Mary Craigie, a 52-year-old widow, lived at Upper Kirkgate at this time and earned a living as a stocking knitter.
In 1891, John Craigie still lived at Blackhammer, his mother Mary having died there in 1873. John married Mary Sinclair in 1883 and they had two children; Mary, born on October 26th 1884, and Jemima Janet, born on May 27th 1886. Mary Sinclair was the daughter of Peter Sinclair and Janet Louttit of Deerness, and she was born in 1846. On November 18th 1869 she had a son, James Robertson, whose father was James Robertson, a servant at Scockness. On October 17th 1872 she had a daughter, Alexina Louttit Sinclair. Alexina lived at Blackhamar and before she was married she had a son, James Craigie Inkster Sinclair, born on October 19th 1904. She later married the father, David Pearson Inkster, a blacksmith, and they went to Canada taking James Sinclair with them. By that time he was known as James Inkster, but he died in 1915. They had two other children in Hamilton, Ontario, John William, born on March 18th 1915, and Mary Margaret, born on February 4th 1917.
At Lower Blackhammer, then called the Manse, Alexander and Janet Louttit had passed away, but their daughter Barbara still lived there, now 65 years old and described as a ‘small farmer.’ Also at the Manse was 37-year-old washerwoman Margaret Gibson, widow of William Louttit of Maybank, Wasbister, who had passed away in 1884. She was known as Maggie o’ Maybank and they had three children, Maggie Jessie, born in 1877, Isabella, born in 1878, and William, born in 1882.
In later years Blackhammer’s notoriety spread far and wide, for when occupant Maggie Watson decided to leave Rousay her nearest neighbour Jim o’ Deithe composed a polka to record the event. The tune is performed to this day by many Orcadian musicians - Maggie Watson’s Farewell to Blackhammer.
Blackhammer is a croft high up on the hillside in Wasbister. In 1851 it was occupied by Henry Craigie and his family. Henry, born c.1798, was the second son of Hugh Craigie and Janet Marwick of Quoygray. In 1815 he married 19-year-old Mary Craigie of Saviskaill. The 1851 census describes Henry as a 73-year-old pauper, formerly a farmer. Living with him and his wife were two of their children, 29-year-old son James, who worked as an agricultural labourer and fisherman, and 24-year-old daughter Betsy, who also worked on the land. The annual rent was 10s.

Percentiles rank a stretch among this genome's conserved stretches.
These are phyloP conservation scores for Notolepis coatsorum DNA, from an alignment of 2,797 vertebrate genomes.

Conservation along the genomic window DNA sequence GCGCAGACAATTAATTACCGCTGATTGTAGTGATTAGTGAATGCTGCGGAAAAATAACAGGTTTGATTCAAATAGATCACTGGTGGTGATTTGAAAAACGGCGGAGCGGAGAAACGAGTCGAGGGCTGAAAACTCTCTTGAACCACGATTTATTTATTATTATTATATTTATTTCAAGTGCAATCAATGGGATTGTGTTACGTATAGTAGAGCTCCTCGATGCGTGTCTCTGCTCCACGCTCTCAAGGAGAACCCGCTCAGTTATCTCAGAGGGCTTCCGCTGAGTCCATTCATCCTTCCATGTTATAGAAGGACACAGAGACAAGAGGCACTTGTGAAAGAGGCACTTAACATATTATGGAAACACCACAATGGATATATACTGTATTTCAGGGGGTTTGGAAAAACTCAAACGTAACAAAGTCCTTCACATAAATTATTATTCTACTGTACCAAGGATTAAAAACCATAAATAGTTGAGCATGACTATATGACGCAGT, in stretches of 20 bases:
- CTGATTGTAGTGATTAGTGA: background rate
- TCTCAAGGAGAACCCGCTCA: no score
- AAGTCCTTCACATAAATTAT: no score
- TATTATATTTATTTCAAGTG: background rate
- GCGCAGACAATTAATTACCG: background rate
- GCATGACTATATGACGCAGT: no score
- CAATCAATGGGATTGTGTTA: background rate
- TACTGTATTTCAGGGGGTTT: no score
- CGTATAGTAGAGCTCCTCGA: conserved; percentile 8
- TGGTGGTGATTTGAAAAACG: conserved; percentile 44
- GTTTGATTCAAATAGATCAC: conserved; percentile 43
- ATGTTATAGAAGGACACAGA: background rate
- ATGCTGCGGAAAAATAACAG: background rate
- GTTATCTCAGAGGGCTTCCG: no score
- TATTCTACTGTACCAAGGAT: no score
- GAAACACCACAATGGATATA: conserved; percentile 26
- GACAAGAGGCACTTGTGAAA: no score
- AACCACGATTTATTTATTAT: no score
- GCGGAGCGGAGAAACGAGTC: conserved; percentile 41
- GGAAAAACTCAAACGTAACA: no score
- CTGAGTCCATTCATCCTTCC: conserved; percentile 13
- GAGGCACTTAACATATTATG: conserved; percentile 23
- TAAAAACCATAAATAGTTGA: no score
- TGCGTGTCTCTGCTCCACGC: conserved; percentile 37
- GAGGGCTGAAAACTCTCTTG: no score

Living at this time in Lower Blackhammer, later called the Manse, was the Louttit family, 72-year-old stonemason Alexander, his wife, 55-year-old Janet Craigie, 28-year-old son Edward, and 15-year-old daughter Betsy, both of whom were agricultural labourers. Edward Louttit was expelled from Rousay by the laird for taking seagull eggs from the Lobust. He went to live in Stronsay.
Further down the hill at Kirkgate was the Pearson family. James Pearson and Mary Leonard were a 40-year-old couple with seven children.
The census of 1871 reveals that Henry Craigie had died and the head of the Blackhammer household was his youngest son John, born on January 2nd1837. John’s mother Mary was now in her 78th year, and his sister Betsy, 44-years-old and still unmarried, was housekeeper, while he himself was a fisherman. In 1873 John paid an annual rent of £1 10s. for the 12.2 acres of land at Blackhammer.
The familiar whitewashed gable end of Blackhammer - and Kirkgate below
Lower Blackhammer was still occupied by Alexander Louttit, then 95-years-old and described as a farmer of six acres, and his wife Janet, who was then 76. Daughter Barbara, 42-years-old and unmarried, was employed as an agricultural labourer, and her illegitimate 18-year-old son William Louttit, earned money as an apprentice shoemaker. In 1873 the extent of the land at the Manse covered 15.3 acres, for which Barbara Louttit paid an annual rent of £1.
Blackhammer in 1975 - before the middle and upper houses were modernised
Moonrise over Blackhammer - just after 9pm on a May evening